Fewer skiers are hitting Colorado slopes at this point in the season compared to a year ago, and the industry is pointing the finger at the sky.
Less snow meant a slower start to business, officials say with the release of first period numbers. Colorado Ski Country reported a 8 percent decrease in visits to its 22 member resorts through the end of December, while Vail Resorts, with four resorts in the state, counted a 13 percent drop. (The industry does not report specific numbers until the end of the final third period).
More skiers and snowboarders than ever were counted in Colorado a season ago, with El Nino granting early snow conditions not seen in 2016.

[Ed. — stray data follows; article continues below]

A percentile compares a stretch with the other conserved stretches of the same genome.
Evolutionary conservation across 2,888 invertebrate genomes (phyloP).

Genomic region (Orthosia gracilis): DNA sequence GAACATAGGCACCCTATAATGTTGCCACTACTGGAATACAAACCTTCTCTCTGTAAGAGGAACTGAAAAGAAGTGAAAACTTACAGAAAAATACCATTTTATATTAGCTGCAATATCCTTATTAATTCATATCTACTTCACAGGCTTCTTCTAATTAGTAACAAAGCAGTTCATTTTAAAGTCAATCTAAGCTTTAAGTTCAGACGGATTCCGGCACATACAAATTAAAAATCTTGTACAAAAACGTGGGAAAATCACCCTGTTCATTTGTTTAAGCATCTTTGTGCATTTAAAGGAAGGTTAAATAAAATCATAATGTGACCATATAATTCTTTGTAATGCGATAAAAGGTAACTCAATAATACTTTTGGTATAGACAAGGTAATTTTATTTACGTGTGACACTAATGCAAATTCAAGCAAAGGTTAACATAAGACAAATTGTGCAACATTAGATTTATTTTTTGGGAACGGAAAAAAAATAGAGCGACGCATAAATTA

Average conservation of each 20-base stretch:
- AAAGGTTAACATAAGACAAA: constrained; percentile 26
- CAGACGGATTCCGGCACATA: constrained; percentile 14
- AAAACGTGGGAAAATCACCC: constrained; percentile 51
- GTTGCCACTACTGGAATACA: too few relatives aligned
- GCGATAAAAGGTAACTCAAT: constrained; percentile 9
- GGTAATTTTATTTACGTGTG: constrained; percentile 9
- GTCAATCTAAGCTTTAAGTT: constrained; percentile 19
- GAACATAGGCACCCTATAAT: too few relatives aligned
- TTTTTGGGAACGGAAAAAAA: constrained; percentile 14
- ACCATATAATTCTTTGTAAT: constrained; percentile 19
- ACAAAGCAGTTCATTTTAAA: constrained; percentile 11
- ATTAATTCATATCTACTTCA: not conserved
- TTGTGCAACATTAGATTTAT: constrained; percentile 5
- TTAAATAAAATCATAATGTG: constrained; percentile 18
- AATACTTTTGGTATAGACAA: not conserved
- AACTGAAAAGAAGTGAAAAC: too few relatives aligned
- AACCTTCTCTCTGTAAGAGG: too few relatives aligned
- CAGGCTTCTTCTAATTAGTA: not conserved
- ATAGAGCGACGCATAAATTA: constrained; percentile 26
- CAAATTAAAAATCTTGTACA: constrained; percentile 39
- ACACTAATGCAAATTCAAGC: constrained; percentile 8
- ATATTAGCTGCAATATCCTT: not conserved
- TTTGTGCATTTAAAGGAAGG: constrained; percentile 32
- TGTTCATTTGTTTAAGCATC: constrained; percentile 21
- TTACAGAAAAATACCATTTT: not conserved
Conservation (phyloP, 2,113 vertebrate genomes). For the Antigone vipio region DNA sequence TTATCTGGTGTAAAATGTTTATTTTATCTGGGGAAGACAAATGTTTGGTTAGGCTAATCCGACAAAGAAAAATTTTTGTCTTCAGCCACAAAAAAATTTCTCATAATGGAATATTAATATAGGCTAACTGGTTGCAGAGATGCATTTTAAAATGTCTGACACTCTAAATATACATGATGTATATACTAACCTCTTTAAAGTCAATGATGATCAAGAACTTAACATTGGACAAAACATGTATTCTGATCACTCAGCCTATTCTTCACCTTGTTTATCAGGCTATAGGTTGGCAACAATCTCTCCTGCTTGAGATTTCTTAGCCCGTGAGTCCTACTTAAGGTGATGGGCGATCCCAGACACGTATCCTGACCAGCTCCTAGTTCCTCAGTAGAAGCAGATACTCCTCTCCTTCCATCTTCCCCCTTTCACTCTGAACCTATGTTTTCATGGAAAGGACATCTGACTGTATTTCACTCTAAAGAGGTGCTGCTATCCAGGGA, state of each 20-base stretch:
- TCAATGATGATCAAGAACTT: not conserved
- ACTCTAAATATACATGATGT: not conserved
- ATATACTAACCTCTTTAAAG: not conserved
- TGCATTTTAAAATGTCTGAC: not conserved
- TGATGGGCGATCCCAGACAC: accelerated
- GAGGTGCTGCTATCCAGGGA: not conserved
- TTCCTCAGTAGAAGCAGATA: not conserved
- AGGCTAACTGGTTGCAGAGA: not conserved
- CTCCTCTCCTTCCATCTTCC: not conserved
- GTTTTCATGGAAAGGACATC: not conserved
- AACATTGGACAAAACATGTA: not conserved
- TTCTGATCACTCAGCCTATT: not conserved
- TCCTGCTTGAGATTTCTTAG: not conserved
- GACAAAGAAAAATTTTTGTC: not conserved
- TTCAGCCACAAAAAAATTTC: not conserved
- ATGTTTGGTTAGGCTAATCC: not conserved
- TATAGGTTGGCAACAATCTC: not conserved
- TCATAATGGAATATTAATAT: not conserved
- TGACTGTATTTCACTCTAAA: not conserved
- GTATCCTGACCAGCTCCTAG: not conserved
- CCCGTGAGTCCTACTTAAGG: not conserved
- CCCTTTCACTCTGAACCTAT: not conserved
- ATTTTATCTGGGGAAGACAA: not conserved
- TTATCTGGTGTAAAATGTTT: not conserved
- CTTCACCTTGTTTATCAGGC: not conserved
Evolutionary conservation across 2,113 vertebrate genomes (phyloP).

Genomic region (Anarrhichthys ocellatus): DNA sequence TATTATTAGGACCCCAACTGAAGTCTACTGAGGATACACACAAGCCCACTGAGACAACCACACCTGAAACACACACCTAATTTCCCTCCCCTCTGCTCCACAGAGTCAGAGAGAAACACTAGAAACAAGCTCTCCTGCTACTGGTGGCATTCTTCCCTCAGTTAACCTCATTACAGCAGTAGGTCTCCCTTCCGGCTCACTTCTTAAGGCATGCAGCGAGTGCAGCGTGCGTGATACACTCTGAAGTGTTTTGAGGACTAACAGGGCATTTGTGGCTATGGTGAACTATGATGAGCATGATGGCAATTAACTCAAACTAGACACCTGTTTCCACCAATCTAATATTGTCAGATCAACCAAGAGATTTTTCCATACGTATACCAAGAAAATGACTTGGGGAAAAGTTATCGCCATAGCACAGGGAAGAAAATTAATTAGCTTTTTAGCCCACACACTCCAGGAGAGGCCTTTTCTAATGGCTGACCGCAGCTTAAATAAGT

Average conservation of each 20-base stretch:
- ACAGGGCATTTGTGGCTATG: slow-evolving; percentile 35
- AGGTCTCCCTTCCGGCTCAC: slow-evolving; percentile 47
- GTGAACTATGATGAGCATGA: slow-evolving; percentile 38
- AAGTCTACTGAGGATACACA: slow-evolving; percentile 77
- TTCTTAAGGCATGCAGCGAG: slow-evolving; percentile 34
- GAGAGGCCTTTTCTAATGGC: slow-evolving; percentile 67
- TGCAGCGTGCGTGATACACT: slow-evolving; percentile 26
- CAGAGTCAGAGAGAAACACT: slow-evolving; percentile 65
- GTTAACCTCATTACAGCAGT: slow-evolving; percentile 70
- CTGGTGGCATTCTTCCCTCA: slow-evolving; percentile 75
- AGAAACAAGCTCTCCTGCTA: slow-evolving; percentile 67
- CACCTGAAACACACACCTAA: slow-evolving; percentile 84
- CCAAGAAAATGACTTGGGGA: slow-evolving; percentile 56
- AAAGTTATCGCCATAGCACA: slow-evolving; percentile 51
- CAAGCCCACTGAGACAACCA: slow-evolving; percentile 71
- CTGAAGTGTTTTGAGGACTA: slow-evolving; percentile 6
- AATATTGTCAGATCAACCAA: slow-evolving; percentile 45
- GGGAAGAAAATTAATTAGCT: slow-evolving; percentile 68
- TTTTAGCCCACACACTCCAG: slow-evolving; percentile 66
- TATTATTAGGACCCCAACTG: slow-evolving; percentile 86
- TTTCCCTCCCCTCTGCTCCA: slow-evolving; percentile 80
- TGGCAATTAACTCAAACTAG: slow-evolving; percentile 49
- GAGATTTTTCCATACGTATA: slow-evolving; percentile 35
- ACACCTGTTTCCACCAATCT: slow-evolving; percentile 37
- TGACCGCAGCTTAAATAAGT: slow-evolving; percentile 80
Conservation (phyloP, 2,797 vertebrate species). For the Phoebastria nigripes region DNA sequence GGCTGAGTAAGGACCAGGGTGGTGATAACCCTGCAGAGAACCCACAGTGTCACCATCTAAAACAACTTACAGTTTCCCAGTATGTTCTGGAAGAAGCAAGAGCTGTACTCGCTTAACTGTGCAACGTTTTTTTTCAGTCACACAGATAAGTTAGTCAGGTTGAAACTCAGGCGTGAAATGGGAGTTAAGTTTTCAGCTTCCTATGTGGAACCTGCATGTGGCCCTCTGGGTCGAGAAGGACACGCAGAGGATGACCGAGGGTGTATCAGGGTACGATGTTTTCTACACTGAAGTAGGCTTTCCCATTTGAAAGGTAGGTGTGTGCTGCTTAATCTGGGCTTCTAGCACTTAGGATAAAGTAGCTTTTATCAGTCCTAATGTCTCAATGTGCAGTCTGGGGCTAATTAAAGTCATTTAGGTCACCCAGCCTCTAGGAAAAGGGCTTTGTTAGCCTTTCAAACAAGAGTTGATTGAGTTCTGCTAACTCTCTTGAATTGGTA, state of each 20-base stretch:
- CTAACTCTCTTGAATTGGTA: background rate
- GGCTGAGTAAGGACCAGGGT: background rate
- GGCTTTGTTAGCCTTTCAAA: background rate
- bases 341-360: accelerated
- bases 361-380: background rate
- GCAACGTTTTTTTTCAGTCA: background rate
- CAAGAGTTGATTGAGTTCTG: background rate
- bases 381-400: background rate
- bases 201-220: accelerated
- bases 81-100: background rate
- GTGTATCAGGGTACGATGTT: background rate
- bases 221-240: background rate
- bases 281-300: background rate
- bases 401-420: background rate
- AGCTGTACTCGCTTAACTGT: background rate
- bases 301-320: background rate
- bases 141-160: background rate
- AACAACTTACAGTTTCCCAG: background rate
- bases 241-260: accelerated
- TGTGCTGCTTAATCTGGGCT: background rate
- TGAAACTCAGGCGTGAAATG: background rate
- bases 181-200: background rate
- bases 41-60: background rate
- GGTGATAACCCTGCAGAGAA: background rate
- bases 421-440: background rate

"Five ski areas pushed back their opening dates," said Chris Linsmayer with Colorado Ski Country. "We had a really warm fall."
But the association as well as Vail Resorts cited big turnouts toward the end of December as Mother Nature opened her bag of powder.
"Additionally, recent snowstorms in January have created outstanding conditions," said Rob Katz, Vail's chief executive officer, in a release.
Of the company's four Colorado resorts, Breckenridge has measured the most snow to date, with 178 inches as of Friday. Recent closures across Colorado's ski country have come as a result of too much snow, with Monarch Mountain and Arapahoe Basin each closing for a day last week due to avalanche mitigation in the their respective areas. Crested Butte Mountain Resort, with 223 inches to date, closed for a day as rapid snowfall made safety a concern.